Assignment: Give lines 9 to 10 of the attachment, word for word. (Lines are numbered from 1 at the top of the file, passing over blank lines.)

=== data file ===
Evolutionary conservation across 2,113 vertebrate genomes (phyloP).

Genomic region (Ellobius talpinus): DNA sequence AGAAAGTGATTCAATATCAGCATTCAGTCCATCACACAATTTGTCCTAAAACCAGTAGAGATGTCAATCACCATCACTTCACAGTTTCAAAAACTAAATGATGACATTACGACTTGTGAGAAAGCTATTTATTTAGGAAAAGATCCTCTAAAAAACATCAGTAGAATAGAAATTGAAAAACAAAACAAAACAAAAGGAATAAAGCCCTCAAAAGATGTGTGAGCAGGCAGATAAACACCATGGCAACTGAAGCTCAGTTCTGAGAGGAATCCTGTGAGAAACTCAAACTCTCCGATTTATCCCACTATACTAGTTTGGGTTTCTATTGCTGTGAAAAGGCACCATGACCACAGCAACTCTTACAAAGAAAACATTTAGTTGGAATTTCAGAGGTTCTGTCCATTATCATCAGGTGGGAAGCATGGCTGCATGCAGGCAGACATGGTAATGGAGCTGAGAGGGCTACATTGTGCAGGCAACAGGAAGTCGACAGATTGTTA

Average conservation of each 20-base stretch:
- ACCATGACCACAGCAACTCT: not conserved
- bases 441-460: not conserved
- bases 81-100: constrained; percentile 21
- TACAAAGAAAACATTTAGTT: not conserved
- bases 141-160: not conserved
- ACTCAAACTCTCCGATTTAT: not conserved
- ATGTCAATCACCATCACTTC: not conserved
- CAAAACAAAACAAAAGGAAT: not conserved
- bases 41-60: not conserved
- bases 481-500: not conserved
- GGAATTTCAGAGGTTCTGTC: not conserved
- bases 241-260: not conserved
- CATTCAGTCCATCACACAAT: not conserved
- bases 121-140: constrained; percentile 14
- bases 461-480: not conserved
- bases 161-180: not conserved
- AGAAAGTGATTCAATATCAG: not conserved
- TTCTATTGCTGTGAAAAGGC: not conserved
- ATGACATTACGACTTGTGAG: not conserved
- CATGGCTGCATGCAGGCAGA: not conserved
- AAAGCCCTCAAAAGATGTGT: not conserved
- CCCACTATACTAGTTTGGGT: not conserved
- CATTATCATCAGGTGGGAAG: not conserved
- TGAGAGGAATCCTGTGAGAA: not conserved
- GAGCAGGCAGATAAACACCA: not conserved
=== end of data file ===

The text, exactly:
- ACTCAAACTCTCCGATTTAT: not conserved
- ATGTCAATCACCATCACTTC: not conserved